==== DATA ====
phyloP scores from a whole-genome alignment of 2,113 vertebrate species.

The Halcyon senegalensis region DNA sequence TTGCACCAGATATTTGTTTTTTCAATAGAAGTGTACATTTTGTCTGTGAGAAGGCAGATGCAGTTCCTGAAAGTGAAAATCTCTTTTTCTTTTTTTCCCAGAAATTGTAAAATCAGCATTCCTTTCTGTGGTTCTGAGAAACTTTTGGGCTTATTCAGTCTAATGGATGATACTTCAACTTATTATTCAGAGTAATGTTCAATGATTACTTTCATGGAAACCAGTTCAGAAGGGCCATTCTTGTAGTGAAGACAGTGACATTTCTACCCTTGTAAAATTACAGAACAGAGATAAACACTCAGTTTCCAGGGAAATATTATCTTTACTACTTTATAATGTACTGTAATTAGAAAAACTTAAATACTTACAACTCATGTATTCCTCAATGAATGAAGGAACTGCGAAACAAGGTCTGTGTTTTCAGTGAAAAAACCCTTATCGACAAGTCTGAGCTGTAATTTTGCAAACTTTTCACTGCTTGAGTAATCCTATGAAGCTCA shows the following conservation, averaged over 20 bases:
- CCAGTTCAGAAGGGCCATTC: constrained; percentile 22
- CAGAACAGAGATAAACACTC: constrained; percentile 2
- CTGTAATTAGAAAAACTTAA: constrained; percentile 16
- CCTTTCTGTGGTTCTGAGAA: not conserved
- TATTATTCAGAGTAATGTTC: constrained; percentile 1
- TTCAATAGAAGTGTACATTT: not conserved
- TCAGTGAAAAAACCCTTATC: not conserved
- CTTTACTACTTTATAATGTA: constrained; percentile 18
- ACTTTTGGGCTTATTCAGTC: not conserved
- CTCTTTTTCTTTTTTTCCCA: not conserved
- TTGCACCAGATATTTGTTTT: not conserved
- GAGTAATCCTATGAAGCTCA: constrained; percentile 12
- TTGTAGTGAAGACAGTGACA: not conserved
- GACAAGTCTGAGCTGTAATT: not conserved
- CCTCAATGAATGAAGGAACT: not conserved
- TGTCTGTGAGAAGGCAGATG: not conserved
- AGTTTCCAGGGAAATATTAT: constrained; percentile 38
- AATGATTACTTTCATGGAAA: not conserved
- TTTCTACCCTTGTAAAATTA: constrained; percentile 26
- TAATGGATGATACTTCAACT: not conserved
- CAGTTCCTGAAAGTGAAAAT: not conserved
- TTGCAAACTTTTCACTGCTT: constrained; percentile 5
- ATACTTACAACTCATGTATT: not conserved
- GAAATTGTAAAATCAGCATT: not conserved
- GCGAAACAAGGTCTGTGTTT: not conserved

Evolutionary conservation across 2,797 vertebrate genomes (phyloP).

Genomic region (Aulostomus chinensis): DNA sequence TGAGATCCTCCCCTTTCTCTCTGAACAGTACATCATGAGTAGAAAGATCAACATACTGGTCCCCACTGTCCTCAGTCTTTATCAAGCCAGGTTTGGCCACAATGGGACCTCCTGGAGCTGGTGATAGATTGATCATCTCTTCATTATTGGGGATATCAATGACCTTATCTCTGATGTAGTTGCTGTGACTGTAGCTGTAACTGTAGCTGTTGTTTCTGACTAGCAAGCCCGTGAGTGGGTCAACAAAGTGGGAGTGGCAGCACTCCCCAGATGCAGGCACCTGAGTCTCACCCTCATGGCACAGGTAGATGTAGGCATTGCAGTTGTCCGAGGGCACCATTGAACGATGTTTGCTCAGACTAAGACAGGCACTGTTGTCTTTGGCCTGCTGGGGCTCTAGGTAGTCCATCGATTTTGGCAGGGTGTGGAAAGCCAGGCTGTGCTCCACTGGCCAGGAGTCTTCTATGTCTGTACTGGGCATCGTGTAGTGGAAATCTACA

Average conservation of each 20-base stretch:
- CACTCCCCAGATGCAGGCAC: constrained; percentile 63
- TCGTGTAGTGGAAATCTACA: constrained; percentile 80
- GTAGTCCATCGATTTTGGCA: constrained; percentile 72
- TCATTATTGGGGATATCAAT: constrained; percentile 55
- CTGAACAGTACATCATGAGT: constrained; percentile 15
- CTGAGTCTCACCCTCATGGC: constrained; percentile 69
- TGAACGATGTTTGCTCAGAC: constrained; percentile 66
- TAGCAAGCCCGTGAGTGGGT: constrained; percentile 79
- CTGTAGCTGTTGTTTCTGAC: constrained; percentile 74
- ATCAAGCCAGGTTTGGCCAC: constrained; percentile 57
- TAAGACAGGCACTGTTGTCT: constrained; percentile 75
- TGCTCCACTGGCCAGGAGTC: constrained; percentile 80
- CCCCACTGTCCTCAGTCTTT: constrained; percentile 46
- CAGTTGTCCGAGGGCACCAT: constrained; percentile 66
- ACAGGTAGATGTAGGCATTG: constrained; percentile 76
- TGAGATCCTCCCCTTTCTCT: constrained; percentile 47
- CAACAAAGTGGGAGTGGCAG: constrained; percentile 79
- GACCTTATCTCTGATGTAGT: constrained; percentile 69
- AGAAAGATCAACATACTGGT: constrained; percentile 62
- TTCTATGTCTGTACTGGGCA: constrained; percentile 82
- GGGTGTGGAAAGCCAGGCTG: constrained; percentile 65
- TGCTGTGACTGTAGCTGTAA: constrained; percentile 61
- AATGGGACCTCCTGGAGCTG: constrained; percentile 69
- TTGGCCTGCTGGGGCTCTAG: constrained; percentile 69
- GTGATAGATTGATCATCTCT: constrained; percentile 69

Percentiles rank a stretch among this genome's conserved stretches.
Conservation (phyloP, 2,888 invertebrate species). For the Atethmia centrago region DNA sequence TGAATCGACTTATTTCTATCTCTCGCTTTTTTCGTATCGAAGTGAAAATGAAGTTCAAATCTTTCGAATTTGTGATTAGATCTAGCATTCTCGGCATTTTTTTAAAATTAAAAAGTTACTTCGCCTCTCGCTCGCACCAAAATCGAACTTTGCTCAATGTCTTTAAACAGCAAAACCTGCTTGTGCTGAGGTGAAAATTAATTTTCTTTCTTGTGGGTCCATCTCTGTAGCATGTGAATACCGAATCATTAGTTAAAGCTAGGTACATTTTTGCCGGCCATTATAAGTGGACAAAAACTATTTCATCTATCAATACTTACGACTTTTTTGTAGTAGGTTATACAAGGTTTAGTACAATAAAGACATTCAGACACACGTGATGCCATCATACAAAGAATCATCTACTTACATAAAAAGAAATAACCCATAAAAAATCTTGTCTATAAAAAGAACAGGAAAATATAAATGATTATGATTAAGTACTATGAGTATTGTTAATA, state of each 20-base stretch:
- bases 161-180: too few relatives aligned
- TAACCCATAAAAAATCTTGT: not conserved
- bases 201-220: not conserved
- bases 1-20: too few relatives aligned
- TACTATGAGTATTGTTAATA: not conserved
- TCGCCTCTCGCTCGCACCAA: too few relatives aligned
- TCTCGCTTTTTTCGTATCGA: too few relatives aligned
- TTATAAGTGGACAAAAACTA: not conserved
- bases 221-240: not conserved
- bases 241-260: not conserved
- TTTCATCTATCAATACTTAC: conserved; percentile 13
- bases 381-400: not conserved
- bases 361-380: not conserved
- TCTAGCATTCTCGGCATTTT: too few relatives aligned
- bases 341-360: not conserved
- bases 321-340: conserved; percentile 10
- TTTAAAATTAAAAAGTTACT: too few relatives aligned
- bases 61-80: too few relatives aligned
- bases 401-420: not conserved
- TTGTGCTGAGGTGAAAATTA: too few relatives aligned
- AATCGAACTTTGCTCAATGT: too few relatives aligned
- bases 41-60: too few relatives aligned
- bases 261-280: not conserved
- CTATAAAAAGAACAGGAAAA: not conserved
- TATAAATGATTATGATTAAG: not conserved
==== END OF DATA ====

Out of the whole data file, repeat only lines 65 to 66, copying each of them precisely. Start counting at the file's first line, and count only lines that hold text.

- TTATAAGTGGACAAAAACTA: not conserved
- bases 221-240: not conserved